The latest short seller report from Bonitas Research leveled serious allegations, claiming that Arcimoto had lied to investors about presales and failed to inform customers of safety recalls, prompting some law firms to begin soliciting members for a possible class-action lawsuit. Several of those firms announced this week that they had filed class-action lawsuits against Arcimoto.

Such litigation is part of the cost of doing business for big, public companies. Similar cases are routinely settled for a tiny fraction of what the plaintiffs demand. For Arcimoto, though, the critical attention could add expensive legal fees and take executives’ time and attention – even if the accusations turn out to be spurious.

“There are a lot of challenges to being a publicly traded company,” said Daniel Rogers, associate professor of finance at Portland State University’s School of Business. “You have the prestige of having a stock price, but it comes with a lot of headaches for management because you have a lot of oversight.”


Frohnmayer co-founded his first company, GarageGames, back in 2000. When the software and game development company sold for $50 million seven years later, he walked away with $6 million and dumped a share of those proceeds into launching Arcimoto, believing the company could quickly develop a prototype to bring to market.

Instead, the company’s first seven designs failed and by 2014, Frohnmayer had laid off his last employee.

Still, Frohnmayer, the son of former Oregon attorney general and University of Oregon president David Frohnmayer, wasn’t deterred. He continued working to tweak the design of his three-wheel electric vehicle, ditching the steering wheel in favor of motorcycle handlebars.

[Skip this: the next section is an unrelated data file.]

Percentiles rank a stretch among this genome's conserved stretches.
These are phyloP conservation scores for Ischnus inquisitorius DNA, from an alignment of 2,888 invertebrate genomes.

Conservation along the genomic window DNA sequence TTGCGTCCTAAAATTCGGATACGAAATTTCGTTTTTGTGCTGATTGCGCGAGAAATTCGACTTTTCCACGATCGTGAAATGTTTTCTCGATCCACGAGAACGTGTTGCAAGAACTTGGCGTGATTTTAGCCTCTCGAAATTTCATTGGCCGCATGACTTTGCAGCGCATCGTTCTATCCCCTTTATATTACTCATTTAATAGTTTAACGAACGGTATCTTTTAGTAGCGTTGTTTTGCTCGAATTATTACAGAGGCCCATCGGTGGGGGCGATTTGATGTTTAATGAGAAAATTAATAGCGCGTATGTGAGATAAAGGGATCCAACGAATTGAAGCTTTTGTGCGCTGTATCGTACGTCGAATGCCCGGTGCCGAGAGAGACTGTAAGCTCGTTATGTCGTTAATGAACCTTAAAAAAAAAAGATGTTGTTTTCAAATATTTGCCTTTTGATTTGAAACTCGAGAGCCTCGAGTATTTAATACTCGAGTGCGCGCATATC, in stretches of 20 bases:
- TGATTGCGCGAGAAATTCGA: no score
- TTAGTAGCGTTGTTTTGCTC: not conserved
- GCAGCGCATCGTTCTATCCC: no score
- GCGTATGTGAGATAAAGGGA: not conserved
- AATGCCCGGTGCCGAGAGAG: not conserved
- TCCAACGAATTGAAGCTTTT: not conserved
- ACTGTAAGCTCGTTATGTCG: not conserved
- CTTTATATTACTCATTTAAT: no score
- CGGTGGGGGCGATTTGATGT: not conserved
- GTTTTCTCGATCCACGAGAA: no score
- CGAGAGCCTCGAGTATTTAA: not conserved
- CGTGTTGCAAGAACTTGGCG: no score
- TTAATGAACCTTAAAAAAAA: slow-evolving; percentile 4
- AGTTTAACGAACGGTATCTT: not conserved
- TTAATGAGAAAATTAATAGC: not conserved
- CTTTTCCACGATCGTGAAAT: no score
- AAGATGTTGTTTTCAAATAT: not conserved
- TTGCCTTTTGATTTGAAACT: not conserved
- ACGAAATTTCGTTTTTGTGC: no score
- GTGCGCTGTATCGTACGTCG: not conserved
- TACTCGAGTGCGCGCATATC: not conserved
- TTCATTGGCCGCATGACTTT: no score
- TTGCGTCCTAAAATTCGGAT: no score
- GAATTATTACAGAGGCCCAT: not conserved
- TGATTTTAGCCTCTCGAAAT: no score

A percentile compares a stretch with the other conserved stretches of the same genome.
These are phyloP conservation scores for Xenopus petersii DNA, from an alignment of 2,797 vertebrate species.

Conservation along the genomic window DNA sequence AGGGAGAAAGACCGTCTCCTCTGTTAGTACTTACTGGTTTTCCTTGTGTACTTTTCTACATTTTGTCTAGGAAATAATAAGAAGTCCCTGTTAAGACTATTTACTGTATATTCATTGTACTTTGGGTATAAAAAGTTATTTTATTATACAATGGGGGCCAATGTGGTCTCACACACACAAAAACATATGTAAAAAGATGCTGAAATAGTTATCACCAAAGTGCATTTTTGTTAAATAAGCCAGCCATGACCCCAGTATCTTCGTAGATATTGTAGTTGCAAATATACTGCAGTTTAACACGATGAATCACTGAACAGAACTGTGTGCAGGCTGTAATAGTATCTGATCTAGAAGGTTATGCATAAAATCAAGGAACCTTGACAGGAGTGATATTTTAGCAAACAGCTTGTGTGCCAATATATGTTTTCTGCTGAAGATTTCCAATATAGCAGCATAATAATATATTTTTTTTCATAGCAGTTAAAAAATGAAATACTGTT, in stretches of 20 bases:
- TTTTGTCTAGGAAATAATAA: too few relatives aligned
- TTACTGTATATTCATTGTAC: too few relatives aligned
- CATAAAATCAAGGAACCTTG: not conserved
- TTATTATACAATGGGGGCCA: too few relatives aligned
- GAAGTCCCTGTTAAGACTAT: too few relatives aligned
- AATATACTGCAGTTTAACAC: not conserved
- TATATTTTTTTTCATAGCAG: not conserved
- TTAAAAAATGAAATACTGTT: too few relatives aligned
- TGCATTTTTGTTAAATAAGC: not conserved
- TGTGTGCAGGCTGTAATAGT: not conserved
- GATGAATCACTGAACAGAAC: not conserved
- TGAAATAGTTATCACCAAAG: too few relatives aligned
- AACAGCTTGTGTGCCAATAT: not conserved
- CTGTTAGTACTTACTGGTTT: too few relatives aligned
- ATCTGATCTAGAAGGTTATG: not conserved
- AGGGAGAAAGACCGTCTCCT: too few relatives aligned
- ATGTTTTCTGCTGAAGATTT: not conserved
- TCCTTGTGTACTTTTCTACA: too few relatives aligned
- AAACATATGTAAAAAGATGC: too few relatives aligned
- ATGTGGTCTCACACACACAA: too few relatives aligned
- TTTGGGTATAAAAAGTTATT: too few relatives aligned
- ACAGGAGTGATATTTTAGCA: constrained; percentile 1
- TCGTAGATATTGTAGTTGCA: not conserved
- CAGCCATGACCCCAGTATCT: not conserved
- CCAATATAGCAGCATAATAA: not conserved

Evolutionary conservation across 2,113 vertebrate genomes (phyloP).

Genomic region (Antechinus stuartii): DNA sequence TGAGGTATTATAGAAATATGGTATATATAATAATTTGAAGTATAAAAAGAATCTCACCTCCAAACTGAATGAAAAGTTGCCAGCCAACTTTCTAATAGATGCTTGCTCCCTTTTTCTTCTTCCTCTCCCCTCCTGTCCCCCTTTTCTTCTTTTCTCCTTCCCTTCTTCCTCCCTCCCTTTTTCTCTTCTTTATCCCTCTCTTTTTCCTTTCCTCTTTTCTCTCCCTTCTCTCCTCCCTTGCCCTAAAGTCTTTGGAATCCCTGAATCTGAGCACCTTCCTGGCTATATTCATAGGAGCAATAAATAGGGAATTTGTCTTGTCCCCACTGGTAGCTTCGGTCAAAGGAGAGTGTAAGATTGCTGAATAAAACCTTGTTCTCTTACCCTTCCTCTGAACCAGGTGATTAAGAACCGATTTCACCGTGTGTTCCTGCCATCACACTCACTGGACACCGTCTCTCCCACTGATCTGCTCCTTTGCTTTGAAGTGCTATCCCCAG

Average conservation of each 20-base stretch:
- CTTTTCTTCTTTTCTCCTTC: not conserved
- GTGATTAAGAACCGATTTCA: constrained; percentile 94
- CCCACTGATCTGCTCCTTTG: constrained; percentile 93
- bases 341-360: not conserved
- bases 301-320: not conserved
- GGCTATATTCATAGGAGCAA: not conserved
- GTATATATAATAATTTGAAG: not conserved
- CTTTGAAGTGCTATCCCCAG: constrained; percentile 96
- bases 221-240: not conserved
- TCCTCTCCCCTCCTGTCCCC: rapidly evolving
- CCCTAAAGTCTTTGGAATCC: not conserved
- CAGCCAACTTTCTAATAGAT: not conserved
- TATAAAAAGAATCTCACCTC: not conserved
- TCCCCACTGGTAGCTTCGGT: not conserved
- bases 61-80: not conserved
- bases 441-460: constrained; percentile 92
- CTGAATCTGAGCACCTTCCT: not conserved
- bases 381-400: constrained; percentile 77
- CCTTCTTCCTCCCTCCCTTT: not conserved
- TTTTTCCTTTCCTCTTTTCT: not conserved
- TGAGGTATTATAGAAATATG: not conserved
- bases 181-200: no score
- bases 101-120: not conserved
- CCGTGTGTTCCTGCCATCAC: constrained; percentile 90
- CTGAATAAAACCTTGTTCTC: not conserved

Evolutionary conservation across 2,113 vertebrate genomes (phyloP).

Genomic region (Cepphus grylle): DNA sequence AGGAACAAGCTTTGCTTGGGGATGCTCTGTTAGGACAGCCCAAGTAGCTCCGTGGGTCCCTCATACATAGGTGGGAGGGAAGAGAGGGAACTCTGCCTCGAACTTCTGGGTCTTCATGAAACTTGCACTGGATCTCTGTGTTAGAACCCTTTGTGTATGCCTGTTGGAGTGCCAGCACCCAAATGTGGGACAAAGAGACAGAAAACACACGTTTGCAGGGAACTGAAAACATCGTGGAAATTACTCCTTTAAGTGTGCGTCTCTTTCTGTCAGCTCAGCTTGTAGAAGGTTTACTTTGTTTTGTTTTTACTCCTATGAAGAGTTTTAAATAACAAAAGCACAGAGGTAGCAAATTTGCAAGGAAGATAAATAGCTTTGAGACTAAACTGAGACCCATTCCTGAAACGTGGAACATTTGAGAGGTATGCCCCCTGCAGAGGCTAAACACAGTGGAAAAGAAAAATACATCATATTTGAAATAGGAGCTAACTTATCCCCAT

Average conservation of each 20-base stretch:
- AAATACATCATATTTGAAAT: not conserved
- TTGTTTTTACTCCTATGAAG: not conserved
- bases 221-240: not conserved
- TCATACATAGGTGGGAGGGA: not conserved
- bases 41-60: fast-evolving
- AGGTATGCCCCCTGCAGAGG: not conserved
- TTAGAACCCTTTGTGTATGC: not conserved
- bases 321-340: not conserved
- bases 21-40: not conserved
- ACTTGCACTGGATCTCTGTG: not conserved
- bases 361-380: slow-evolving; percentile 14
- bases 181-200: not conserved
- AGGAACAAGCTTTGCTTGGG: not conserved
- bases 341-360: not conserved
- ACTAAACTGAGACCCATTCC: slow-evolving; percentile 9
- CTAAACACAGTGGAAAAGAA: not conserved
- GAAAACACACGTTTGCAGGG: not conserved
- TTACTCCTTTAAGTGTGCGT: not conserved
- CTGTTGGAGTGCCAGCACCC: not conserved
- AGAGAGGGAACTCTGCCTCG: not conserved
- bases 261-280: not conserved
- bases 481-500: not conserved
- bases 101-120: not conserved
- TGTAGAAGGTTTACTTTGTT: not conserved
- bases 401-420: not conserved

Around the same time, noted Silicon Valley investor Bill Hambrecht and his firm, WR Hambrecht + Co, were trying to identify innovative companies they felt had the potential to disrupt established industries and firms. That’s when they caught wind of Arcimoto. Frohnmayer had set a target of bringing the cost of his Fun Utility Vehicle down to $11,900, a price point that would set it apart in the electric vehicle market. That intrigued Hambrecht.

“It was our first attempt at looking for investments that we were really interested in as opposed to just reacting to people that showed up at our doorstep,” Hambrecht said.

A $2.1 million investment from WR Hambrecht + Co gave Arcimoto new life, but the company would need to raise significantly more to begin scaling up production.

However, Hambrecht didn’t think Arcimoto could get the financial investment it needed by relying on venture capitalists. Back in 2017, they were growing wary of electric vehicle companies after plunging millions into electric vehicle pioneer Tesla only to have the company struggle with production problems and delays.

“It was a very difficult time for any electric vehicle company to raise venture capital,” Hambrecht said. “Tesla had gone through several near fatal encounters and was just starting to prove that they might make it. The venture capital people who had been in Tesla were not anxious to try another one. Tesla had shown it’s very difficult to put together a startup to make a vehicle to stand up to the use that a customer will give it on the road.”

Instead of relying on venture capitalists to fund the company as it grew, Hambrecht encouraged Frohnmayer to take advantage of changes to a 2012 federal law that opened the door for emerging companies to raise up to $50 million through public offerings.